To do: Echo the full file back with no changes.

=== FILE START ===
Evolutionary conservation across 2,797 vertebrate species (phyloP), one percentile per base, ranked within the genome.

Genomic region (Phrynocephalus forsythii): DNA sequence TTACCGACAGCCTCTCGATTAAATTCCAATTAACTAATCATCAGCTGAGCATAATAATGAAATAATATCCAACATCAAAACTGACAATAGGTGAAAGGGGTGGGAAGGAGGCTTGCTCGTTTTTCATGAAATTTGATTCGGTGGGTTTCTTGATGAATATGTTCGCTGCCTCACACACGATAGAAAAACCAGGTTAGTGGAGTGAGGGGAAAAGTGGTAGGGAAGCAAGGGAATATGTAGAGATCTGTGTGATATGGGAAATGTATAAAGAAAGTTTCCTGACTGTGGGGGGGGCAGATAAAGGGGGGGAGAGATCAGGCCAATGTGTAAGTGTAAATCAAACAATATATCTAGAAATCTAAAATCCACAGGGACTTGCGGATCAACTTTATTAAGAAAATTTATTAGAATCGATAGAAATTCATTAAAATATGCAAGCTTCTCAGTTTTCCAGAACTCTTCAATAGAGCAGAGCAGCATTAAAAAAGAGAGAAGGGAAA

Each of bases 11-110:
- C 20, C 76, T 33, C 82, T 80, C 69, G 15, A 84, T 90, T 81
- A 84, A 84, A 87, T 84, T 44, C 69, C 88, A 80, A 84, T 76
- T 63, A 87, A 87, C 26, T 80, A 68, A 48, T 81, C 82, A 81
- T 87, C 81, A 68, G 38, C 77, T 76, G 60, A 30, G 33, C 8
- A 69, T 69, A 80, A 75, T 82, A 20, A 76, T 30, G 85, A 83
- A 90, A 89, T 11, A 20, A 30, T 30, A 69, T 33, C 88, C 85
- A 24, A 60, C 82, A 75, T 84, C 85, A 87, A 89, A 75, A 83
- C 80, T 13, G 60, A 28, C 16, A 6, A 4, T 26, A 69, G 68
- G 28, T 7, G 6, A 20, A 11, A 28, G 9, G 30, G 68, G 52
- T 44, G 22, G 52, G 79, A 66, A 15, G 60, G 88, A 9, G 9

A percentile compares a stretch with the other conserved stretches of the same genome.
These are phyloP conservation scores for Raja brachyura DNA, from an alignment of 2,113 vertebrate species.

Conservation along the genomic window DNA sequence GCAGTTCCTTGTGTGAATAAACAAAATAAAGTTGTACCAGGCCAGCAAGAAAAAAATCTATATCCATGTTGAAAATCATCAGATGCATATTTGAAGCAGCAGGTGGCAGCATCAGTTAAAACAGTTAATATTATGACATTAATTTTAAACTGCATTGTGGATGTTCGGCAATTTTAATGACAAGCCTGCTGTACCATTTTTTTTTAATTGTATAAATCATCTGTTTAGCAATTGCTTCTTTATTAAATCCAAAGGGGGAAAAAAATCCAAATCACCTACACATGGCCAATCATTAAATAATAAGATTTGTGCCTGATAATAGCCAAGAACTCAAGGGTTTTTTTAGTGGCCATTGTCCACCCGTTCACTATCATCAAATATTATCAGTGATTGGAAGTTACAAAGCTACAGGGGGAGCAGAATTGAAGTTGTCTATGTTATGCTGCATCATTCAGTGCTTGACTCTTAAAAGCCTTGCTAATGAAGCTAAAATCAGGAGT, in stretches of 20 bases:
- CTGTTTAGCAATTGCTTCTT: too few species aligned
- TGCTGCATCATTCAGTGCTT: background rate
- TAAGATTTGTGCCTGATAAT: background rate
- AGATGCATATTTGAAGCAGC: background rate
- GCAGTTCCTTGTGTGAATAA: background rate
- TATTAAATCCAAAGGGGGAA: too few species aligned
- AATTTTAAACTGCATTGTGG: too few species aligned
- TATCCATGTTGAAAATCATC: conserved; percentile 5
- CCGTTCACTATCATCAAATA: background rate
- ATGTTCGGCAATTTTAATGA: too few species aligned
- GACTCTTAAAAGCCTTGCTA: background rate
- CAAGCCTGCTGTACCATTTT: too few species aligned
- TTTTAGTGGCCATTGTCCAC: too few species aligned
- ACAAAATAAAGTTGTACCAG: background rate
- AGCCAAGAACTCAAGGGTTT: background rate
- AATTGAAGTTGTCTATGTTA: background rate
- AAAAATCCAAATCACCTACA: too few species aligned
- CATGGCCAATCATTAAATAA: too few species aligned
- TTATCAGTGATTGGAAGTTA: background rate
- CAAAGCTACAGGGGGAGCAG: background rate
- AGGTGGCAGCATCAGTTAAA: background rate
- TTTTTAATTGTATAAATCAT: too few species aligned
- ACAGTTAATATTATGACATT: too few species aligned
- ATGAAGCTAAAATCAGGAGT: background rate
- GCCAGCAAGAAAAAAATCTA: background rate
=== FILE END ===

Evolutionary conservation across 2,797 vertebrate species (phyloP), one percentile per base, ranked within the genome.

Genomic region (Phrynocephalus forsythii): DNA sequence TTACCGACAGCCTCTCGATTAAATTCCAATTAACTAATCATCAGCTGAGCATAATAATGAAATAATATCCAACATCAAAACTGACAATAGGTGAAAGGGGTGGGAAGGAGGCTTGCTCGTTTTTCATGAAATTTGATTCGGTGGGTTTCTTGATGAATATGTTCGCTGCCTCACACACGATAGAAAAACCAGGTTAGTGGAGTGAGGGGAAAAGTGGTAGGGAAGCAAGGGAATATGTAGAGATCTGTGTGATATGGGAAATGTATAAAGAAAGTTTCCTGACTGTGGGGGGGGCAGATAAAGGGGGGGAGAGATCAGGCCAATGTGTAAGTGTAAATCAAACAATATATCTAGAAATCTAAAATCCACAGGGACTTGCGGATCAACTTTATTAAGAAAATTTATTAGAATCGATAGAAATTCATTAAAATATGCAAGCTTCTCAGTTTTCCAGAACTCTTCAATAGAGCAGAGCAGCATTAAAAAAGAGAGAAGGGAAA

Each of bases 11-110:
- C 20, C 76, T 33, C 82, T 80, C 69, G 15, A 84, T 90, T 81
- A 84, A 84, A 87, T 84, T 44, C 69, C 88, A 80, A 84, T 76
- T 63, A 87, A 87, C 26, T 80, A 68, A 48, T 81, C 82, A 81
- T 87, C 81, A 68, G 38, C 77, T 76, G 60, A 30, G 33, C 8
- A 69, T 69, A 80, A 75, T 82, A 20, A 76, T 30, G 85, A 83
- A 90, A 89, T 11, A 20, A 30, T 30, A 69, T 33, C 88, C 85
- A 24, A 60, C 82, A 75, T 84, C 85, A 87, A 89, A 75, A 83
- C 80, T 13, G 60, A 28, C 16, A 6, A 4, T 26, A 69, G 68
- G 28, T 7, G 6, A 20, A 11, A 28, G 9, G 30, G 68, G 52
- T 44, G 22, G 52, G 79, A 66, A 15, G 60, G 88, A 9, G 9

A percentile compares a stretch with the other conserved stretches of the same genome.
These are phyloP conservation scores for Raja brachyura DNA, from an alignment of 2,113 vertebrate species.

Conservation along the genomic window DNA sequence GCAGTTCCTTGTGTGAATAAACAAAATAAAGTTGTACCAGGCCAGCAAGAAAAAAATCTATATCCATGTTGAAAATCATCAGATGCATATTTGAAGCAGCAGGTGGCAGCATCAGTTAAAACAGTTAATATTATGACATTAATTTTAAACTGCATTGTGGATGTTCGGCAATTTTAATGACAAGCCTGCTGTACCATTTTTTTTTAATTGTATAAATCATCTGTTTAGCAATTGCTTCTTTATTAAATCCAAAGGGGGAAAAAAATCCAAATCACCTACACATGGCCAATCATTAAATAATAAGATTTGTGCCTGATAATAGCCAAGAACTCAAGGGTTTTTTTAGTGGCCATTGTCCACCCGTTCACTATCATCAAATATTATCAGTGATTGGAAGTTACAAAGCTACAGGGGGAGCAGAATTGAAGTTGTCTATGTTATGCTGCATCATTCAGTGCTTGACTCTTAAAAGCCTTGCTAATGAAGCTAAAATCAGGAGT, in stretches of 20 bases:
- CTGTTTAGCAATTGCTTCTT: too few species aligned
- TGCTGCATCATTCAGTGCTT: background rate
- TAAGATTTGTGCCTGATAAT: background rate
- AGATGCATATTTGAAGCAGC: background rate
- GCAGTTCCTTGTGTGAATAA: background rate
- TATTAAATCCAAAGGGGGAA: too few species aligned
- AATTTTAAACTGCATTGTGG: too few species aligned
- TATCCATGTTGAAAATCATC: conserved; percentile 5
- CCGTTCACTATCATCAAATA: background rate
- ATGTTCGGCAATTTTAATGA: too few species aligned
- GACTCTTAAAAGCCTTGCTA: background rate
- CAAGCCTGCTGTACCATTTT: too few species aligned
- TTTTAGTGGCCATTGTCCAC: too few species aligned
- ACAAAATAAAGTTGTACCAG: background rate
- AGCCAAGAACTCAAGGGTTT: background rate
- AATTGAAGTTGTCTATGTTA: background rate
- AAAAATCCAAATCACCTACA: too few species aligned
- CATGGCCAATCATTAAATAA: too few species aligned
- TTATCAGTGATTGGAAGTTA: background rate
- CAAAGCTACAGGGGGAGCAG: background rate
- AGGTGGCAGCATCAGTTAAA: background rate
- TTTTTAATTGTATAAATCAT: too few species aligned
- ACAGTTAATATTATGACATT: too few species aligned
- ATGAAGCTAAAATCAGGAGT: background rate
- GCCAGCAAGAAAAAAATCTA: background rate